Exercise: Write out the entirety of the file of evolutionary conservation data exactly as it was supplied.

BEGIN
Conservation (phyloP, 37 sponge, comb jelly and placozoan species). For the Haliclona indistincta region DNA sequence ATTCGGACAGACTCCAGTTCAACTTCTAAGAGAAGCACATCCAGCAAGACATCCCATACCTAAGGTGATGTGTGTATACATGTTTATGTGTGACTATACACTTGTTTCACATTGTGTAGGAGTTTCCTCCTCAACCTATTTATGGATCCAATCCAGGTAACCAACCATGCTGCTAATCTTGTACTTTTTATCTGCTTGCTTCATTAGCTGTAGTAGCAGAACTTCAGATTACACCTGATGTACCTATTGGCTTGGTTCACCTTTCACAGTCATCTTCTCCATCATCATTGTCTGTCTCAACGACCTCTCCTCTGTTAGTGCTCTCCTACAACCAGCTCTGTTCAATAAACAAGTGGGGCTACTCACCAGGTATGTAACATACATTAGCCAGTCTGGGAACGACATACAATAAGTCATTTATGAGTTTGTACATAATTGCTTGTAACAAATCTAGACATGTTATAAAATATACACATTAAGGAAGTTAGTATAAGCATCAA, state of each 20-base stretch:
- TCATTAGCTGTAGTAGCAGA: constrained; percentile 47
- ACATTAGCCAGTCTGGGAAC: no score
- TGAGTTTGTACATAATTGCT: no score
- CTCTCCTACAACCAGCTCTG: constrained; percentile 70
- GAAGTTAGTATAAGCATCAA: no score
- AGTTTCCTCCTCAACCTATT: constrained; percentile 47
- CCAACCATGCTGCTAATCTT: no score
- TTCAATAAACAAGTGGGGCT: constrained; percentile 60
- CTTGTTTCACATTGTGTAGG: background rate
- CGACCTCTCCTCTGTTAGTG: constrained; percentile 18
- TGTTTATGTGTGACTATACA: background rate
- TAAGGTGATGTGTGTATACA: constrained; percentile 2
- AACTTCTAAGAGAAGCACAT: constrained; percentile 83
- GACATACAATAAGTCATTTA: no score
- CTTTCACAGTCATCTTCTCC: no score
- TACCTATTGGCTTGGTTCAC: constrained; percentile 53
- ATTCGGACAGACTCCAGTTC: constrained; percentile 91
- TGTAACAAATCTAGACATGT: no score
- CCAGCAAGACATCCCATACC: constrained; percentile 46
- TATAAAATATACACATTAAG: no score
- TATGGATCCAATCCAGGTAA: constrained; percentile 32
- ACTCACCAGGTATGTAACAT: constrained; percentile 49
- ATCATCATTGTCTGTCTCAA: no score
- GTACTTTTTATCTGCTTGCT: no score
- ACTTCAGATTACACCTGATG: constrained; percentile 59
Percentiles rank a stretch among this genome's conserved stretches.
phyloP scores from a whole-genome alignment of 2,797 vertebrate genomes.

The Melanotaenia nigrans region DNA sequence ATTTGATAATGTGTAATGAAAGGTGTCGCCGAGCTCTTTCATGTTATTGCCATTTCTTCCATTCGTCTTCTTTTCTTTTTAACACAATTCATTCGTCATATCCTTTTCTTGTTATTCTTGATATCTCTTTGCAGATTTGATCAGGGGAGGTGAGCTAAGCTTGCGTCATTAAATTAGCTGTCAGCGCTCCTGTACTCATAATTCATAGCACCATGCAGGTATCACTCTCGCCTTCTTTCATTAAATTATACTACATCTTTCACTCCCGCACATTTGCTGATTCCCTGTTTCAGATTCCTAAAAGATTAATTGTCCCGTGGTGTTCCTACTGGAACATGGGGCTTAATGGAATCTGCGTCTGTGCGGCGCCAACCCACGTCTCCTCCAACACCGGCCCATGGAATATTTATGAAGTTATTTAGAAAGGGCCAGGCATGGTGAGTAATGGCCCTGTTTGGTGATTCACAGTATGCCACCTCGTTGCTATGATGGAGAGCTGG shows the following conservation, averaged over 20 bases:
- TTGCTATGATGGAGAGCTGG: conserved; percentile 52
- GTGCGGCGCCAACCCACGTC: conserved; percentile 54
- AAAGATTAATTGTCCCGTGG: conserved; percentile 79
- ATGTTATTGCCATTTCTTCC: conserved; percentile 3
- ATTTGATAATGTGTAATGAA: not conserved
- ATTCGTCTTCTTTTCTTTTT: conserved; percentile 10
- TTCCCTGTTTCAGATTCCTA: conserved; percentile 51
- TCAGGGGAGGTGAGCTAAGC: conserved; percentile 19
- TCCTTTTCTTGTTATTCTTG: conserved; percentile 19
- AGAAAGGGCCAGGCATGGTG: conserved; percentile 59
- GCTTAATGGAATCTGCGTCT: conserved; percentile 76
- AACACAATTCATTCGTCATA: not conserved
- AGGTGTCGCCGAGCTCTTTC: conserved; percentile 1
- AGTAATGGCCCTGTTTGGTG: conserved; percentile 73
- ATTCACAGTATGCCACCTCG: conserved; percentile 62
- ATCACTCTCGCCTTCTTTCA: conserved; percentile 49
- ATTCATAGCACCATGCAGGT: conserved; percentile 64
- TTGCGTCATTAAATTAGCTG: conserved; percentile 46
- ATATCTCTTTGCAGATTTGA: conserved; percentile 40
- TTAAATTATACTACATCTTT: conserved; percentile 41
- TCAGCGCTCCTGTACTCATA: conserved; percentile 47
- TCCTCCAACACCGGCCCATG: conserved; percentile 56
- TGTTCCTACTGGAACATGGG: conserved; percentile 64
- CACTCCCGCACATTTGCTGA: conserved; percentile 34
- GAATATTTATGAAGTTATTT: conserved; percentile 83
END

Conservation (phyloP, 37 sponge, comb jelly and placozoan species). For the Haliclona indistincta region DNA sequence ATTCGGACAGACTCCAGTTCAACTTCTAAGAGAAGCACATCCAGCAAGACATCCCATACCTAAGGTGATGTGTGTATACATGTTTATGTGTGACTATACACTTGTTTCACATTGTGTAGGAGTTTCCTCCTCAACCTATTTATGGATCCAATCCAGGTAACCAACCATGCTGCTAATCTTGTACTTTTTATCTGCTTGCTTCATTAGCTGTAGTAGCAGAACTTCAGATTACACCTGATGTACCTATTGGCTTGGTTCACCTTTCACAGTCATCTTCTCCATCATCATTGTCTGTCTCAACGACCTCTCCTCTGTTAGTGCTCTCCTACAACCAGCTCTGTTCAATAAACAAGTGGGGCTACTCACCAGGTATGTAACATACATTAGCCAGTCTGGGAACGACATACAATAAGTCATTTATGAGTTTGTACATAATTGCTTGTAACAAATCTAGACATGTTATAAAATATACACATTAAGGAAGTTAGTATAAGCATCAA, state of each 20-base stretch:
- TCATTAGCTGTAGTAGCAGA: constrained; percentile 47
- ACATTAGCCAGTCTGGGAAC: no score
- TGAGTTTGTACATAATTGCT: no score
- CTCTCCTACAACCAGCTCTG: constrained; percentile 70
- GAAGTTAGTATAAGCATCAA: no score
- AGTTTCCTCCTCAACCTATT: constrained; percentile 47
- CCAACCATGCTGCTAATCTT: no score
- TTCAATAAACAAGTGGGGCT: constrained; percentile 60
- CTTGTTTCACATTGTGTAGG: background rate
- CGACCTCTCCTCTGTTAGTG: constrained; percentile 18
- TGTTTATGTGTGACTATACA: background rate
- TAAGGTGATGTGTGTATACA: constrained; percentile 2
- AACTTCTAAGAGAAGCACAT: constrained; percentile 83
- GACATACAATAAGTCATTTA: no score
- CTTTCACAGTCATCTTCTCC: no score
- TACCTATTGGCTTGGTTCAC: constrained; percentile 53
- ATTCGGACAGACTCCAGTTC: constrained; percentile 91
- TGTAACAAATCTAGACATGT: no score
- CCAGCAAGACATCCCATACC: constrained; percentile 46
- TATAAAATATACACATTAAG: no score
- TATGGATCCAATCCAGGTAA: constrained; percentile 32
- ACTCACCAGGTATGTAACAT: constrained; percentile 49
- ATCATCATTGTCTGTCTCAA: no score
- GTACTTTTTATCTGCTTGCT: no score
- ACTTCAGATTACACCTGATG: constrained; percentile 59
Percentiles rank a stretch among this genome's conserved stretches.
phyloP scores from a whole-genome alignment of 2,797 vertebrate genomes.

The Melanotaenia nigrans region DNA sequence ATTTGATAATGTGTAATGAAAGGTGTCGCCGAGCTCTTTCATGTTATTGCCATTTCTTCCATTCGTCTTCTTTTCTTTTTAACACAATTCATTCGTCATATCCTTTTCTTGTTATTCTTGATATCTCTTTGCAGATTTGATCAGGGGAGGTGAGCTAAGCTTGCGTCATTAAATTAGCTGTCAGCGCTCCTGTACTCATAATTCATAGCACCATGCAGGTATCACTCTCGCCTTCTTTCATTAAATTATACTACATCTTTCACTCCCGCACATTTGCTGATTCCCTGTTTCAGATTCCTAAAAGATTAATTGTCCCGTGGTGTTCCTACTGGAACATGGGGCTTAATGGAATCTGCGTCTGTGCGGCGCCAACCCACGTCTCCTCCAACACCGGCCCATGGAATATTTATGAAGTTATTTAGAAAGGGCCAGGCATGGTGAGTAATGGCCCTGTTTGGTGATTCACAGTATGCCACCTCGTTGCTATGATGGAGAGCTGG shows the following conservation, averaged over 20 bases:
- TTGCTATGATGGAGAGCTGG: conserved; percentile 52
- GTGCGGCGCCAACCCACGTC: conserved; percentile 54
- AAAGATTAATTGTCCCGTGG: conserved; percentile 79
- ATGTTATTGCCATTTCTTCC: conserved; percentile 3
- ATTTGATAATGTGTAATGAA: not conserved
- ATTCGTCTTCTTTTCTTTTT: conserved; percentile 10
- TTCCCTGTTTCAGATTCCTA: conserved; percentile 51
- TCAGGGGAGGTGAGCTAAGC: conserved; percentile 19
- TCCTTTTCTTGTTATTCTTG: conserved; percentile 19
- AGAAAGGGCCAGGCATGGTG: conserved; percentile 59
- GCTTAATGGAATCTGCGTCT: conserved; percentile 76
- AACACAATTCATTCGTCATA: not conserved
- AGGTGTCGCCGAGCTCTTTC: conserved; percentile 1
- AGTAATGGCCCTGTTTGGTG: conserved; percentile 73
- ATTCACAGTATGCCACCTCG: conserved; percentile 62
- ATCACTCTCGCCTTCTTTCA: conserved; percentile 49
- ATTCATAGCACCATGCAGGT: conserved; percentile 64
- TTGCGTCATTAAATTAGCTG: conserved; percentile 46
- ATATCTCTTTGCAGATTTGA: conserved; percentile 40
- TTAAATTATACTACATCTTT: conserved; percentile 41
- TCAGCGCTCCTGTACTCATA: conserved; percentile 47
- TCCTCCAACACCGGCCCATG: conserved; percentile 56
- TGTTCCTACTGGAACATGGG: conserved; percentile 64
- CACTCCCGCACATTTGCTGA: conserved; percentile 34
- GAATATTTATGAAGTTATTT: conserved; percentile 83